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#2 - JRL 7069 - RAS 16

SOURCE. Grigory Olekh (Novosibirsk State Univer sity), Ukrupnenie sibirskikh regionov: nastroeniia i povedenie provintsial'noi elity [Amalgamation of Siberian Regions: Moods and Behavior of the Provincial Elite] (unpublished)

In this paper Professor Olekh considers the issue of the amalgamation into larger units of the territorial formations that currently constitute the Russian Federation, again focusing on the implications for Siberia. (1)

In 2002 the Russian establishment anxiously awaited the administrative reform being prepared inside the Presidential Administration by the Kozak commission. The distribution of power and resources among levels and groups of the ruling class will depend on the outcome.

From the start rumors circulated among politicians and journalists that the Kremlin intends to reconfigure the administrative-territorial division of the country by merging existing units into a smaller number of subjects of the federation and eliminating all or some of the ethnically based units (republics and autonomous districts).

The initial reaction (in early 2002) to this speculation by many regional leaders was one of distrust and hostility. Tyumen governor Sobyanin called the rumors "groundless": his province did not "intend to unite with anyone." Chairman of the Supreme Soviet of the Republic of Khakassia called the idea of amalgamating regions "crazy."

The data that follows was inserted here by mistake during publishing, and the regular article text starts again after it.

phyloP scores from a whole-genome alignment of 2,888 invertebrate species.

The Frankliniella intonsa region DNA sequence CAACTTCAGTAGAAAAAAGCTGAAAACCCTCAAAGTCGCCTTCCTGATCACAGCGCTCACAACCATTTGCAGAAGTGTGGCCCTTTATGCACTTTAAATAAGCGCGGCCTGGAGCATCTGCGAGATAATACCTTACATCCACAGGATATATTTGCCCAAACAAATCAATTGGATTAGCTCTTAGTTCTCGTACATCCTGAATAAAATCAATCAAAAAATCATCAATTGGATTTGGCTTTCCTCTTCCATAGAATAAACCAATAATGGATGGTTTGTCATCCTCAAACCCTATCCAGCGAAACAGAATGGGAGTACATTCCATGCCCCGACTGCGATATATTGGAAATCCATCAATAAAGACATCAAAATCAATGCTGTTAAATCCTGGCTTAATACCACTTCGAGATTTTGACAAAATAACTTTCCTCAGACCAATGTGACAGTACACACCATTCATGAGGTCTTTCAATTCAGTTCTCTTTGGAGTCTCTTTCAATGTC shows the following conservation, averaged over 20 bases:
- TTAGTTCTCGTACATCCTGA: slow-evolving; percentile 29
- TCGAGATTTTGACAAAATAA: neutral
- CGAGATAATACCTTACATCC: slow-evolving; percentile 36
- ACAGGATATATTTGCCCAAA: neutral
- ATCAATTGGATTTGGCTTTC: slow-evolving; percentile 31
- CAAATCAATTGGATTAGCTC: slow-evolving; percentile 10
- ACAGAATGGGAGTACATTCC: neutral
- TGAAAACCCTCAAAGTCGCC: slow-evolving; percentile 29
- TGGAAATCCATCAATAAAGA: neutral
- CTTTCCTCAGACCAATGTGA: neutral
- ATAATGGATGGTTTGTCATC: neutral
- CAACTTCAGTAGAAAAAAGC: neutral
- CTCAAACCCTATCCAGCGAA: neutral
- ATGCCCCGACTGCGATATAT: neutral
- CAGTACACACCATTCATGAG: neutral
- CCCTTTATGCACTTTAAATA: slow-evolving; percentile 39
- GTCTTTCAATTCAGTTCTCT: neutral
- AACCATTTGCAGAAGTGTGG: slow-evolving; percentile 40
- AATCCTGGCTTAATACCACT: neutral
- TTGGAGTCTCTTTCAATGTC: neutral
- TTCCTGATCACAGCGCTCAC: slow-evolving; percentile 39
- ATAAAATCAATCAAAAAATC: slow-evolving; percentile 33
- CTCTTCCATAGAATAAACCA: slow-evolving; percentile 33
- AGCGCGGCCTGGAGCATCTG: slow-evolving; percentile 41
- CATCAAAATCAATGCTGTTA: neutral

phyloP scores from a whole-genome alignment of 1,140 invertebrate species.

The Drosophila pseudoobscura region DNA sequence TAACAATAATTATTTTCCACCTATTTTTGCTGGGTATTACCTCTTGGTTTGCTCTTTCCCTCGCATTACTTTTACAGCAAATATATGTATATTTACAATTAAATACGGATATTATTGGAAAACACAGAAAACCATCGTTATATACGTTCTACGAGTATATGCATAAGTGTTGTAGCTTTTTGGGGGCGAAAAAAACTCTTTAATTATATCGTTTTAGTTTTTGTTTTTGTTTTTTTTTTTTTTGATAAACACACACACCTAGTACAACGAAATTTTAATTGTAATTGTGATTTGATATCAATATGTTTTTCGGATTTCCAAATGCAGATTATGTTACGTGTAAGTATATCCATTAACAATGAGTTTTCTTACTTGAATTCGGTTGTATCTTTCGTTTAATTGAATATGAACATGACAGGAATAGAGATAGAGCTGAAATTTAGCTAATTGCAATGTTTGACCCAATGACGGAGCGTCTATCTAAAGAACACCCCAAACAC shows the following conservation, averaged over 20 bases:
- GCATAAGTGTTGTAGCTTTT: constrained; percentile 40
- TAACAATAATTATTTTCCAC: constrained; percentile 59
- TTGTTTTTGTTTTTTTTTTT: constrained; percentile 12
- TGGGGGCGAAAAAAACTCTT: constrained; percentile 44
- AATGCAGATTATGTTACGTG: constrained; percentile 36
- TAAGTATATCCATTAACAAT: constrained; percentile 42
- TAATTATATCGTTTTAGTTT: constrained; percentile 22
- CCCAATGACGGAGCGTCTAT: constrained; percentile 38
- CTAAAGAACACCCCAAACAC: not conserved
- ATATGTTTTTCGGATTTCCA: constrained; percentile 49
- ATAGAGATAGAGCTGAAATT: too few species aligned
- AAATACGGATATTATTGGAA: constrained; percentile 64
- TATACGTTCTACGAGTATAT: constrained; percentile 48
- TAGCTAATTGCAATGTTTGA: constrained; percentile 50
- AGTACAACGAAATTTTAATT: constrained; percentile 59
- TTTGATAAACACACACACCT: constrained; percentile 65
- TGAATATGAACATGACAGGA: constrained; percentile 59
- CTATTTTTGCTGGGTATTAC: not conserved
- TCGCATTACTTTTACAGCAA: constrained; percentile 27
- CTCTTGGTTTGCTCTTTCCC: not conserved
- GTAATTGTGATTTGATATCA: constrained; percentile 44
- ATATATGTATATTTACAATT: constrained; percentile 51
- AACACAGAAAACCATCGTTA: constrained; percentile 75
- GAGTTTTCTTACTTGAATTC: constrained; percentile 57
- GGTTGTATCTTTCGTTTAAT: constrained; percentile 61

However, regional leaders were forced to take the matter seriously. In March 2002 Putin visited Krasnoyarsk. One purpose of the visit was to settle the conflict between governor of the Krasnoyarsk territory, the late General Alexander Lebed, and then governor of the Taimyr autonomous district Khloponin. (Such conflict is rooted in the ambiguous status of the Taimyr and Evenk autonomous districts, which are regarded BOTH as constituent parts of the Krasnoyarsk territory AND as subjects of the federation in their own right.) But Putin also went to Krasnoyarsk to meet with representatives of a broader set of Siberian regions and give them clearly to understand that the decision to amalgamate existing regions had already been taken (even if the details remained to be settled). It was time, he added, to abolish autonomous units. The message was rubbed in by Leonid Drachevsky, presidential representative for the Siberian federal district, when he visited Krasnoyarsk in May and August.

It is now evident that the first aim of the reform is to absorb autonomous districts and some of the smaller ethnic republics into the larger territories or provinces with which they are (or have been) linked. The amalgamation of unitary territorial formations, such as Novosibirsk, Tomsk, and Chita provinces, is a matter for the more distant future.